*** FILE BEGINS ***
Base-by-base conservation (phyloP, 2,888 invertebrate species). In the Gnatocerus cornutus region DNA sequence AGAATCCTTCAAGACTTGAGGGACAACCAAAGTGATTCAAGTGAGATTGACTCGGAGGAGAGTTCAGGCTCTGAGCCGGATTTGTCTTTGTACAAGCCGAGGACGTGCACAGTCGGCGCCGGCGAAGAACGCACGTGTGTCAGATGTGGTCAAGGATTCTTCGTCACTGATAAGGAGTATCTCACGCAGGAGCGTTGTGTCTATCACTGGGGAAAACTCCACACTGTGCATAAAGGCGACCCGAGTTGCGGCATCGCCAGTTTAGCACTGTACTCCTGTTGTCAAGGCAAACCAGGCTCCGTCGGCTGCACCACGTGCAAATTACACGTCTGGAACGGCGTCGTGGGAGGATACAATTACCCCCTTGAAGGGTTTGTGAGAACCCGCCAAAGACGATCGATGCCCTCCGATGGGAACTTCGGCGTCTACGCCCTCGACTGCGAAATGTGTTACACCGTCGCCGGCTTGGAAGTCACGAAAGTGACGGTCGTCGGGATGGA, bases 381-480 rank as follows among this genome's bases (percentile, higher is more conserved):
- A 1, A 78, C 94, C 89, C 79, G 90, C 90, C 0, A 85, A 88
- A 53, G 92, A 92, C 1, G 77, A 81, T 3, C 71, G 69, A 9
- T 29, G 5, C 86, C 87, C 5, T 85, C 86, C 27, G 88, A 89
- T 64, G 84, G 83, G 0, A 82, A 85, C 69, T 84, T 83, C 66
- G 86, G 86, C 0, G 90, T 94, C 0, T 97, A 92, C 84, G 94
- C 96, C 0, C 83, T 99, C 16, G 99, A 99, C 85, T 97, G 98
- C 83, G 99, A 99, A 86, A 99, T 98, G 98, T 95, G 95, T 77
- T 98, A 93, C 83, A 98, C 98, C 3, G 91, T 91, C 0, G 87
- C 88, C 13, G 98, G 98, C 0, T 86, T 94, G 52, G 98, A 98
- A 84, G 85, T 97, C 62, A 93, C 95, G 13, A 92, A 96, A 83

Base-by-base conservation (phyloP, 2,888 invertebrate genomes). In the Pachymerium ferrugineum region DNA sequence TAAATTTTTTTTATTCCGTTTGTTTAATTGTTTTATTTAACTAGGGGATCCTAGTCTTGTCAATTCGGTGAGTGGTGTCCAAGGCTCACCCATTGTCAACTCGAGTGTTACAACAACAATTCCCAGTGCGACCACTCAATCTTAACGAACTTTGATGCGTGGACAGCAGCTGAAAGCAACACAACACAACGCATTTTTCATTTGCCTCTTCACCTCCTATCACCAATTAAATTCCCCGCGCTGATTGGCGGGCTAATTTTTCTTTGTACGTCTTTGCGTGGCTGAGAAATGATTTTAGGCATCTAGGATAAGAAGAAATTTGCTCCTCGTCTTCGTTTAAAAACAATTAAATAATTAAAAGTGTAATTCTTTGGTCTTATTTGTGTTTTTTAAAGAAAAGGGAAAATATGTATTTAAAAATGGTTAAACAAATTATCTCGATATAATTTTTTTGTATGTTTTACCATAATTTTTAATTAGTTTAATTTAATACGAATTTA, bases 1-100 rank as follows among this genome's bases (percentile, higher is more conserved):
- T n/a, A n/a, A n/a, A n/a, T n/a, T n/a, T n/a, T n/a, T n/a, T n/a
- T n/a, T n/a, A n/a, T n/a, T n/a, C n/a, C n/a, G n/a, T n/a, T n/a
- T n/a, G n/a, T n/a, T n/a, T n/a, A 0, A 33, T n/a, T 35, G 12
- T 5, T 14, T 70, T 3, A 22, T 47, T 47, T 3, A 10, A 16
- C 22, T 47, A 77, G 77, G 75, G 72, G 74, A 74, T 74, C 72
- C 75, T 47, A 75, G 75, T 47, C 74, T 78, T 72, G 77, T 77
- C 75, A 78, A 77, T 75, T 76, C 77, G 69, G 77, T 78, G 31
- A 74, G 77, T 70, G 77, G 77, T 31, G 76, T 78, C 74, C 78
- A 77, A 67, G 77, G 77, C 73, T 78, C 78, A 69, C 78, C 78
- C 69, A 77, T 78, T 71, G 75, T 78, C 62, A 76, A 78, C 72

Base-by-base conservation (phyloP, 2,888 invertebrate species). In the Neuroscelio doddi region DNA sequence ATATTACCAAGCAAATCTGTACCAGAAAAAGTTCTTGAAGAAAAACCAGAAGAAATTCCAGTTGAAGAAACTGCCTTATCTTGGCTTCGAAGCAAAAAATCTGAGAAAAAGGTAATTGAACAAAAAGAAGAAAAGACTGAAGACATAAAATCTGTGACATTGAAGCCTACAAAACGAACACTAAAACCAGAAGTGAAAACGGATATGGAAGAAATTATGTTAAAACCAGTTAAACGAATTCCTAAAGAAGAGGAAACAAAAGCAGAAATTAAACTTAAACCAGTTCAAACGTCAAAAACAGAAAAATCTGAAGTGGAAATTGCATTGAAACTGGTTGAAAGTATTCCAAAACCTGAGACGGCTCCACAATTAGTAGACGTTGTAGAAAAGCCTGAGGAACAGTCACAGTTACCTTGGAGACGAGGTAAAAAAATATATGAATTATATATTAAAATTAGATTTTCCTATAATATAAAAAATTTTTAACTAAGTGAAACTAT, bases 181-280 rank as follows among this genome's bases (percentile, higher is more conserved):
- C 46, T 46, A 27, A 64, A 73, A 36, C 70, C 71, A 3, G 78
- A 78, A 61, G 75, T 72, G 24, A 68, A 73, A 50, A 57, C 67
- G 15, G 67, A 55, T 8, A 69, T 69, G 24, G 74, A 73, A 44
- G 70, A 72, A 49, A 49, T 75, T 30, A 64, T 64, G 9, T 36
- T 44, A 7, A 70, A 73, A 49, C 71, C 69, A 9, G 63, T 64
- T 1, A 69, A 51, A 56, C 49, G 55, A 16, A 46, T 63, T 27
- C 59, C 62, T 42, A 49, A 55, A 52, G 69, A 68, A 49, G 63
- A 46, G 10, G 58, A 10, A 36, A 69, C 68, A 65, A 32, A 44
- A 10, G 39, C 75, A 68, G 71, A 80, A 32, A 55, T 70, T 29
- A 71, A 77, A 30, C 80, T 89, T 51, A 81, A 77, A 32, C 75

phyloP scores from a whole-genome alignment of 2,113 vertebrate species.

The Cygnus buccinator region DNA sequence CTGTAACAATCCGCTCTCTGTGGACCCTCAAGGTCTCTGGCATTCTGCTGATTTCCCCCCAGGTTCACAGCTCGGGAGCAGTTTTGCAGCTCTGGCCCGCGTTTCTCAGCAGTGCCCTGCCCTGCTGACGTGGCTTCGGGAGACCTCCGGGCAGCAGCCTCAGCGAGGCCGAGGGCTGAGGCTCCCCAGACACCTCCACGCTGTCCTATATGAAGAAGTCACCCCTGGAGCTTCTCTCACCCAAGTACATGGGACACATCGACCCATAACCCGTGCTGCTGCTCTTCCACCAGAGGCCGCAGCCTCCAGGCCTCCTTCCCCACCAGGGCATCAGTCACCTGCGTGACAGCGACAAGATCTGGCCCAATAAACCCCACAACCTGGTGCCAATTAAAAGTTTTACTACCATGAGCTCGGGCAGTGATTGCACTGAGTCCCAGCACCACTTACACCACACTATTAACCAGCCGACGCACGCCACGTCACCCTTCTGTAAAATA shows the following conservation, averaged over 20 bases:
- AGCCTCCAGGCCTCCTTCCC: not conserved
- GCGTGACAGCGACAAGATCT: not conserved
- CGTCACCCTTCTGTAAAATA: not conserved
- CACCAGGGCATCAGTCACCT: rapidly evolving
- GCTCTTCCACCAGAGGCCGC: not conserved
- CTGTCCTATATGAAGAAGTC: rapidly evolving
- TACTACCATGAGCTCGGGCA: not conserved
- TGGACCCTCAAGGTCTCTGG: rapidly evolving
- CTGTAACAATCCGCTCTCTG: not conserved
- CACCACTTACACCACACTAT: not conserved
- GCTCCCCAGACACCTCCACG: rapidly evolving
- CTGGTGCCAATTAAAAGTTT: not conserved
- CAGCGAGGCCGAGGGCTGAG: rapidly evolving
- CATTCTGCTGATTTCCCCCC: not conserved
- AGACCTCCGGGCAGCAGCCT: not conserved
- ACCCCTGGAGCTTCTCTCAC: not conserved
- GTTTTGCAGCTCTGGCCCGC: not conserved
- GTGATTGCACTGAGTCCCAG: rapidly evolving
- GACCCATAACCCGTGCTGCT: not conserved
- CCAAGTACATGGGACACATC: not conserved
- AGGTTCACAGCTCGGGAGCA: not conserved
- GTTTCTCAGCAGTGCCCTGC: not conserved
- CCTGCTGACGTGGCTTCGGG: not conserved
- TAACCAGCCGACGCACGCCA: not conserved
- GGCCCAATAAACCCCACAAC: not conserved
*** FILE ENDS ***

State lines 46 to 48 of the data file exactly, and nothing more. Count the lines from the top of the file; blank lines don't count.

- GCTCCCCAGACACCTCCACG: rapidly evolving
- CTGGTGCCAATTAAAAGTTT: not conserved
- CAGCGAGGCCGAGGGCTGAG: rapidly evolving